That's odd, Nancy thought. Neither one of the girls had that pregame excitement she'd seen so often in George. "Is Red Rocks really as tough as everyone says?" she asked.
Neither of the girls answered. Instead, they exchanged a troubled glance.
"Is something wrong?" Nancy asked, her curiosity aroused.
Louisa gave a hollow laugh. "You could say that."
"What is it?" Bess asked. "Is there something we can do to help?"
"No one can help," Louisa answered. "I'm off the team. Off the team and out of the game."
"You can't be," Bess said indignantly. "You're the reason River Heights finally made it to the play-offs. "
"That's not true," Louisa said at once. "There are a lot of strong players this year."
"Why were you cut?" Nancy asked.
"I missed three practices," Louisa said bitterly. "My mother works nights, and my younger brother's been sick. During Thursday's practice I had to take care of him. It was my third no-show. So on Friday Coach Marks gave me the ax."
"I'm sure the coach would understand -- " Nancy began.
Tyra shook her head. "Coach Marks has an unbreakable rule: Miss three practices and you're out -- no excuses, no exceptions."
"How could she cut the pitcher two days before the big play-off game?" Bess demanded in an outraged tone.
Louisa shrugged and stood up. "Ask the coach." She turned to Tyra. "I guess I'm not hungry after all. I'll see you later. Play a good game, okay?"
"Yeah," Tyra said in a dejected voice.
Nancy saw the waitress bringing out the food she and Bess had ordered. "Do you want to join us at our booth?" she asked Tyra.
"No, thanks," Tyra said. "I guess I'm not that hungry either. I think I'm going to go over to the school and warm up.
"Good luck," Nancy said.
Tyra gave her a sad smile. "With Louisa out , we're going to need more than luck. "
As Tyra left the sandwich shop, Nancy and Bess returned to their booth. Bess helped herself to a slice of the hot bread that was served with her soup. "Red Rocks High has beaten our softball team every year for the last ten years," she said. "I was sure this would be our big breakthrough."
Nancy glanced up at the blue and white crepe paper strung from the restaurant's ceiling. "So was everyone else in River Heights. But remember, Louisa said the whole team was strong." Bess still looked downcast, and Nancy decided to change the subject. "I need your help," she said. "Hannah's birthday is on Friday, and I don't know what to get her."
Bess's blue eyes twinkled. "You've come to the right person -- shopping problems are my specialty. How about some jewelry or a nice wool sweater?"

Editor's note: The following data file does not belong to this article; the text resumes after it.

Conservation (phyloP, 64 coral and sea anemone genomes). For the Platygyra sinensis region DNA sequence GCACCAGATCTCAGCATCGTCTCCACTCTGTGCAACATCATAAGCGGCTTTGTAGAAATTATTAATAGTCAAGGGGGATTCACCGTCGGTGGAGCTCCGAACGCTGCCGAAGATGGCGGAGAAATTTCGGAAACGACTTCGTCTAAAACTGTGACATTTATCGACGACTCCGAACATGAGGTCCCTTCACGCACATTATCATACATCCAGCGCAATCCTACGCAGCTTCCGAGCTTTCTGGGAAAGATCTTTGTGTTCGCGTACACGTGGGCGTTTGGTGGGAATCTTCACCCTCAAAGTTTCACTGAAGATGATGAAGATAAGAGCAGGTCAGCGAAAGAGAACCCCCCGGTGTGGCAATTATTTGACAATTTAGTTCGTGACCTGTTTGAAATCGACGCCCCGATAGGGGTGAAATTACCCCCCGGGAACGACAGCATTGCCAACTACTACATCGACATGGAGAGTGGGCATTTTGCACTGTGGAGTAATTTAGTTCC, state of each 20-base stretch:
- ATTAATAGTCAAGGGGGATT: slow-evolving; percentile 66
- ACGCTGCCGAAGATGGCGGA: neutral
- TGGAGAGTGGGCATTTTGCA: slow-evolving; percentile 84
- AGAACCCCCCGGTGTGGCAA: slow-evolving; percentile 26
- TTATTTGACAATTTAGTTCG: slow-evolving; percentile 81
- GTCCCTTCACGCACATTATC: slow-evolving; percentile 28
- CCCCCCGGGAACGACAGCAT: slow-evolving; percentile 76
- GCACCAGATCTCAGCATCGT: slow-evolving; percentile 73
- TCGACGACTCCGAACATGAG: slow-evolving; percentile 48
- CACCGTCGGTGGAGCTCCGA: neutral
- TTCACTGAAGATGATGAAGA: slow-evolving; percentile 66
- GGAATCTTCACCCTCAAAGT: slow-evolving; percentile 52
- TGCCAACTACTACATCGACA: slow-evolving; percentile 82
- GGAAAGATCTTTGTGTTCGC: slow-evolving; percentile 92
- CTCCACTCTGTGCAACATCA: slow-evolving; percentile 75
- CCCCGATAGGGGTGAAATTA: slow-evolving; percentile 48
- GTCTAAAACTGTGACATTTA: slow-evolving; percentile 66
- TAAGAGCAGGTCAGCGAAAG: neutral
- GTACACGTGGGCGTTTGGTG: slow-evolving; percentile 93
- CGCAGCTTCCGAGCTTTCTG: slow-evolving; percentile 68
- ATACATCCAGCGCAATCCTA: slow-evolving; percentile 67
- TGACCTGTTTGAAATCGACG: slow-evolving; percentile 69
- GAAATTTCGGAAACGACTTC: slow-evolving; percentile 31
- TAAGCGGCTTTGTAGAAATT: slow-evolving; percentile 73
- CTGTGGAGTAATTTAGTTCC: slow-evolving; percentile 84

"I've gotten her those for other birthdays. You know," Nancy said thoughtfully, "Hannah loves to go to art museums and galleries. Maybe I could find her a piece of art -- a print or a sketch."
"Let's try the Thompson Art Galley," Bess suggested. "It's in that wonderful old Victorian house -- I love going there. Besides, Maggie Thompson's got great taste. Just about everything in there is gorgeous.
"Sounds like the place to start," Nancy agreed. After they'd finished eating and paid the check, the two girls got into Nancy's blue Mustang and set off. Nancy drove along a winding tree-lined road that led out of the center of town. The Thompson Gallery soon came into view, a big white wooden house, with a wide wrap-around veranda and gingerbread trim edging the roof. Maggie Thompson had inherited it from her grandfather and converted it into a spacious gallery.
Nancy pulled into the parking lot at the back of the building, then the two friends walked around to the entrance and opened the tall door that led into the entry hall.
Maggie Thompson, a slender woman with long, silver-gray hair that fell halfway down her back, was sitting at the oak reception desk at the end of the hallway. "Nancy, Bess, what a pleasant surprise!" she said. Maggie, a longtime friend of Nancy's father, Carson Drew, had known Nancy and her friends for years. According to Mr. Drew, Maggie had once been a painter herself.
"Please have a look around," she told the girls. "I've got lots of wonderful new pieces."
Nancy and Bess began to wander through the ground floor of the old house. The room that had once been the kitchen was hung with still lifes, painted in deep fall colors. The drawing room featured a series of landscapes.